I would put Erlang far to the right of Go in terms of "beautiful, straight code". (Or, rather, Go should be farther left).
As for concurrency performance; that depends on a lot of factors. I once sped up some concurrent code by about 2 orders of magnitude by nothing more than reducing the number of context switches from conventional threading. I don't know enough about the details of Erlang's and Go's implementations to know whether this would account for Erlang's performance (that is, Erlang gains by its multiprocessing model that (probably) minimizes context switches; but loses because it runs as bytecode on a virtual machine vs Go's native code).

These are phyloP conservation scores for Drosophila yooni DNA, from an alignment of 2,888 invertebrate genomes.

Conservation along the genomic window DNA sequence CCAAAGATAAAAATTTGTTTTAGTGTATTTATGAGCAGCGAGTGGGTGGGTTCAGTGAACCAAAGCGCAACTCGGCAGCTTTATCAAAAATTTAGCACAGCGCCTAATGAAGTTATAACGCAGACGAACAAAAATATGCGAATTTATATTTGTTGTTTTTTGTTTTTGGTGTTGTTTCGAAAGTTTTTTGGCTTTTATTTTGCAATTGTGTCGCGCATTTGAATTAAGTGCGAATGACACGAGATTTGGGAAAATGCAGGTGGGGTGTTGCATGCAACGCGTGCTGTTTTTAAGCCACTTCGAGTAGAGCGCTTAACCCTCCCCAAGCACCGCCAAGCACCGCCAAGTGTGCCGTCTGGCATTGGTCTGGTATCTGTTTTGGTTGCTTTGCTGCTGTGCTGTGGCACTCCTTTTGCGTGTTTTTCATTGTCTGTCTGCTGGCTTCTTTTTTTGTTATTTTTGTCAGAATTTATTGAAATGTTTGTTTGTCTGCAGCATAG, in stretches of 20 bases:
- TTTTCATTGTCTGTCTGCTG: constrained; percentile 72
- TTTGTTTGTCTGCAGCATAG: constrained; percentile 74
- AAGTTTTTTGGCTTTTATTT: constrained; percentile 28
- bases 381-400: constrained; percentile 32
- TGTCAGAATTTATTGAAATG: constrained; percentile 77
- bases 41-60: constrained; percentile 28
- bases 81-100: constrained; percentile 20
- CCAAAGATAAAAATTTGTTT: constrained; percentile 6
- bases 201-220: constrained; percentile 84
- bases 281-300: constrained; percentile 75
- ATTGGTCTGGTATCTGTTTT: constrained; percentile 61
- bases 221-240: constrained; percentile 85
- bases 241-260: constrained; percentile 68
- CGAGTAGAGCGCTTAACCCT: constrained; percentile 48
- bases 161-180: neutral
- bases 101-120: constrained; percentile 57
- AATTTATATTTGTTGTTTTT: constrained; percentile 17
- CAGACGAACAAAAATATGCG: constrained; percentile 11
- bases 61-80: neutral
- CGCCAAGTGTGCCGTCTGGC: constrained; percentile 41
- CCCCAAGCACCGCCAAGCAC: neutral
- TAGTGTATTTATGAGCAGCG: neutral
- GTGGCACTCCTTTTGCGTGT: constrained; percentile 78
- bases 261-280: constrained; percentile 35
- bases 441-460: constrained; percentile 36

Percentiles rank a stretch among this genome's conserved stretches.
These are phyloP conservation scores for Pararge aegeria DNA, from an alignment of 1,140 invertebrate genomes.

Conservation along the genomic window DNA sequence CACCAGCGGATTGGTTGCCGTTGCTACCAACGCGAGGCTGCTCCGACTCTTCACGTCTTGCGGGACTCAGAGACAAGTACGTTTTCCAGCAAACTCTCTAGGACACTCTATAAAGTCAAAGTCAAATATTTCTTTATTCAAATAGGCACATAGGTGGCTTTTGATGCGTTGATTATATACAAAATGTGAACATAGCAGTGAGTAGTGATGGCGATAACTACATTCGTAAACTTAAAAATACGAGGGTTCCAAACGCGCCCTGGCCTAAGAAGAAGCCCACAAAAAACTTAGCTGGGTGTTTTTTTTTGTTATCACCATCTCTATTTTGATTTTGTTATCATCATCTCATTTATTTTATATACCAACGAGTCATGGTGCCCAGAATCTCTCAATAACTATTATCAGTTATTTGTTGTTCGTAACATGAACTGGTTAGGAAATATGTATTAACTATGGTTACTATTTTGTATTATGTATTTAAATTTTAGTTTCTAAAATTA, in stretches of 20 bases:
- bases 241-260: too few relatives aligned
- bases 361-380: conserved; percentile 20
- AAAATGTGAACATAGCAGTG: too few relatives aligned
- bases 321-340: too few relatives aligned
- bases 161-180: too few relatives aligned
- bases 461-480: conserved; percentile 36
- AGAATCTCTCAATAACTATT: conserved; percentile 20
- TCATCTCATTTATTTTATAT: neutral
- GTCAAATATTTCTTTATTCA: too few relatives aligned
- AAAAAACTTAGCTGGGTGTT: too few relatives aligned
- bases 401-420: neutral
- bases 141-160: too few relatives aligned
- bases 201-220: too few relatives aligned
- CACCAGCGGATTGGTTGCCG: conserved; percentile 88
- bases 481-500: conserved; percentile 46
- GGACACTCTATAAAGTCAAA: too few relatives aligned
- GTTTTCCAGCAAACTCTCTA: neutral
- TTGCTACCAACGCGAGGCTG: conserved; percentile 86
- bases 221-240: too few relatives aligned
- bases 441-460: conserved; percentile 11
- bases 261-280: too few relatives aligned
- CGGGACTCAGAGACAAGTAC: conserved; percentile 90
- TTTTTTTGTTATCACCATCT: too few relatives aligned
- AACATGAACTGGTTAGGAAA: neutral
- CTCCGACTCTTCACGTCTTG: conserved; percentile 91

Also, Go code needs a rewrite/redesign to scale across multiple machines (channels only work within a single (multi-core) machine) -- there's something called Vice, which extends the channel concept across machines, but I don't know its performance vs Erlang.